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'Optimization' of Health Reform Causing Russian Mortality Rate to Rise

People standing in a queue at a polyclinic in Moscow.

Russia's attempts to reform its health services have resulted in a larger number of people in hospitals dying and an increased mortality rate in the country in general, a report by the government's accounting agency said.

The hospital mortality rate increased by 2.6 percent last year compared to the year before, as the number of patients who died increased by 18,000 over the period in which a reform of the healthcare system was being carried out, the Audit Chamber said in a report released Monday.

The country's overall mortality rate was 13.1 deaths per 1,000 people at the end of 2014, instead of the 12.8 rate that government estimates had predicted, the report said.

“The most important issue is that the optimization that has been carried out has failed to lead to the planned results of lowering mortality,” the report said.

Russia's death rate in the first two months of this year was also higher, exceeding the rate of the same period in 2014 by 2.2 percent, according to the report.

The much-debated “optimization” of healthcare services, which began in 2013, has seen a number of clinics shut and healthcare workers laid off. The moves have prompted protests by doctors, nurses and paramedics.

About 90,000 health workers have lost their jobs in Russia over the past year, even though those who kept their jobs have seen their salaries increase, according to the Audit Chamber report. Benefits to patients, however, remain in doubt.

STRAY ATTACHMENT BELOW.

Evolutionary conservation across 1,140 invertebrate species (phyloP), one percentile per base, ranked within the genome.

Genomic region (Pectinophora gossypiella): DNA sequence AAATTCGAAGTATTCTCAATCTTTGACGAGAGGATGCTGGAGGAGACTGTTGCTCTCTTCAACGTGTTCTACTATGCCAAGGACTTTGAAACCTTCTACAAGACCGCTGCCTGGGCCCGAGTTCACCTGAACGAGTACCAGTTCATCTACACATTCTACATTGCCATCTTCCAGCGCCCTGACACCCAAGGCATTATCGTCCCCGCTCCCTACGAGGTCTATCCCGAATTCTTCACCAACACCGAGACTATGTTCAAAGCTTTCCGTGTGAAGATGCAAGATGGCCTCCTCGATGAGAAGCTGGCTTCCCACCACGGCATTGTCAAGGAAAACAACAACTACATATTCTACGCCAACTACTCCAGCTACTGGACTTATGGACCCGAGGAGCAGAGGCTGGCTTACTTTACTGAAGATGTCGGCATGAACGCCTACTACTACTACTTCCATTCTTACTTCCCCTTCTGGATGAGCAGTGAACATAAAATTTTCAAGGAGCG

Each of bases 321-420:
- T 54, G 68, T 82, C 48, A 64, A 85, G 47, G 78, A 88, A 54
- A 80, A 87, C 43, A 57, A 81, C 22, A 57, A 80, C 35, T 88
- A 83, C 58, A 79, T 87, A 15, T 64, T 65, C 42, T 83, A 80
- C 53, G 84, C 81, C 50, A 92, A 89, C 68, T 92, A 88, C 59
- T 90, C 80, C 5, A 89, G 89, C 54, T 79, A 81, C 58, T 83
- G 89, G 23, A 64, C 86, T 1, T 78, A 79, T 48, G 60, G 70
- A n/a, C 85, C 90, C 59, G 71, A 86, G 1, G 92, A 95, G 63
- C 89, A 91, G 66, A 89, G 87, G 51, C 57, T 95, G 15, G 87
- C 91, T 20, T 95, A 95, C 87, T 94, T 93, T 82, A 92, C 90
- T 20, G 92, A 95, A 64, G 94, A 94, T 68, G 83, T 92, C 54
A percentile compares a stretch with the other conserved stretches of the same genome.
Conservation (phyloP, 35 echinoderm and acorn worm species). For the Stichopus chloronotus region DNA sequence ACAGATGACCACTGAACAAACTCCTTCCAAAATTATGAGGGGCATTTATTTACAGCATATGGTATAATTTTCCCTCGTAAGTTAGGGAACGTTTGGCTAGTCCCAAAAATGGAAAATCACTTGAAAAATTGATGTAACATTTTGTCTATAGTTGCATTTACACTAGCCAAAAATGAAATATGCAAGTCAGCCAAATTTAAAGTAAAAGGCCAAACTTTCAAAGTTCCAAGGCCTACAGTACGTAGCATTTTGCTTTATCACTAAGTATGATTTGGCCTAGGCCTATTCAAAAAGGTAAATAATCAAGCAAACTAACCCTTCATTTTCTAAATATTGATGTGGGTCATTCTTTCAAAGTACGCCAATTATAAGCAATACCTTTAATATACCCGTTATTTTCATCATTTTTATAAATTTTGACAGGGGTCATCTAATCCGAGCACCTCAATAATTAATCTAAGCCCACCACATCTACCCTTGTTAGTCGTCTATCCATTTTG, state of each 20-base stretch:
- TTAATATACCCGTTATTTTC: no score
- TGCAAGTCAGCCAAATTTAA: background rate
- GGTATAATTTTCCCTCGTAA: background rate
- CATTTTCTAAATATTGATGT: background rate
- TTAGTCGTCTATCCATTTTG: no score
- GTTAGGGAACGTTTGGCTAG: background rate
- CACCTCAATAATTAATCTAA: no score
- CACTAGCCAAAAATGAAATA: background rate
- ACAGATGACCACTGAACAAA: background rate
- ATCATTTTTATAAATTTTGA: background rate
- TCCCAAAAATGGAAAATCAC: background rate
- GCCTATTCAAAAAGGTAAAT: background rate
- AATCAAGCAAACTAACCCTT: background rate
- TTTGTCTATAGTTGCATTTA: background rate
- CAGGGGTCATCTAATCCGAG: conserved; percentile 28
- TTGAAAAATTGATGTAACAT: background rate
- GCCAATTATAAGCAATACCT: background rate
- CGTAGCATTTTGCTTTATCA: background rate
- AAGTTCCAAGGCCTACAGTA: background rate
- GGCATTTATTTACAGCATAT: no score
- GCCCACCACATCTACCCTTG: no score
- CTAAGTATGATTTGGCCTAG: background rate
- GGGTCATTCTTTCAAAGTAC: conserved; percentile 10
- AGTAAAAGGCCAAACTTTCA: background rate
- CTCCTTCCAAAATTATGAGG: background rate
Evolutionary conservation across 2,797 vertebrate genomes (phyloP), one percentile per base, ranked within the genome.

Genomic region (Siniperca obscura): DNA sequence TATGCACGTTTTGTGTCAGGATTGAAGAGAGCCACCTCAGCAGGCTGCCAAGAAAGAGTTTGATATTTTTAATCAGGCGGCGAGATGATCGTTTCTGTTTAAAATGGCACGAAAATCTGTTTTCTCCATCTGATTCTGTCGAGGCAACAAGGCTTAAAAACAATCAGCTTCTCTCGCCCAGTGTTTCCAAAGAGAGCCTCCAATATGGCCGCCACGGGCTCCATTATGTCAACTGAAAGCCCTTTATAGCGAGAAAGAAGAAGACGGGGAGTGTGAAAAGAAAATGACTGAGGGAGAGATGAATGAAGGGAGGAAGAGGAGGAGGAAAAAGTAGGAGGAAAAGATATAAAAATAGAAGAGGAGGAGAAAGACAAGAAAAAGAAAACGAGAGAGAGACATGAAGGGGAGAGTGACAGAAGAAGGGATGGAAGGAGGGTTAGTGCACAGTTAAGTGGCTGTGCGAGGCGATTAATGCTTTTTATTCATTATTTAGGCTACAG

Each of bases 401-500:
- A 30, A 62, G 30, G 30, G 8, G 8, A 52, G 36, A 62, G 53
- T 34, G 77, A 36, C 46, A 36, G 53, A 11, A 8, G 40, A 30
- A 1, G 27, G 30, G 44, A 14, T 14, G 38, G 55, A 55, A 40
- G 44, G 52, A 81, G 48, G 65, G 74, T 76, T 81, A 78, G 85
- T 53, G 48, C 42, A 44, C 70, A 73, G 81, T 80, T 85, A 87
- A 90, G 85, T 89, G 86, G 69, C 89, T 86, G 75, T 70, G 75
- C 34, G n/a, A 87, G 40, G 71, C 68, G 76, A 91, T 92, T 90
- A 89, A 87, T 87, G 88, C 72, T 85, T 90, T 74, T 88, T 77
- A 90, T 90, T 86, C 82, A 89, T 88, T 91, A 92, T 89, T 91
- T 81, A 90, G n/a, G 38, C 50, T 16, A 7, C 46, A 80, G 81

“Despite the fact that an 'optimization' implies actions that lead to the best state of the system as a whole, the combination of measures that have been adopted is mostly limited to reducing the number of facilities, to their reorganization and to employee layoffs, which as a result has lead to a decline in the availability of services,” the Audit Chamber said in its report.

The report presents “very sad numbers and disturbing data,” editor-in-chief of Nezavisimaya Gazeta daily Konstantin Remchukov said in a talk-show program on Ekho Moskvy radio on Monday night.

But, Remchukov added, the revamping of health services has led to some substantial improvements — if only in the Russian capital.

Twenty-three specialized cardiac centers have opened in Moscow, with emergency services operating around the clock to receive city inhabitants who call an ambulance for a suspected heart attack, Remchukov said. All suspected heart attack cases are now take to the specialized centers.

“Over the year, mortality for such calls with heart attacks that are transported by ambulances has declined three-fold in Moscow,” he said. “It used to be 27 [cases per 1,000], now it's 8.5, and this is already a result on the level of the Czech Republic.”

The average Muscovite also lives six years longer than the national average — 76.7 years compared to 70.8 years — according to figures cited earlier this month by the city's health department head Alexei Khripun.

But beyond the capital, hospital mortality rates have increased in 61 of Russia's regions – including 49 regions where overall numbers of patients in hospitals have declined, according to the Audit Chamber report.

The number of people who died at home has also increased in a number of regions, including those that saw more patients dying in hospitals as well, the report said.

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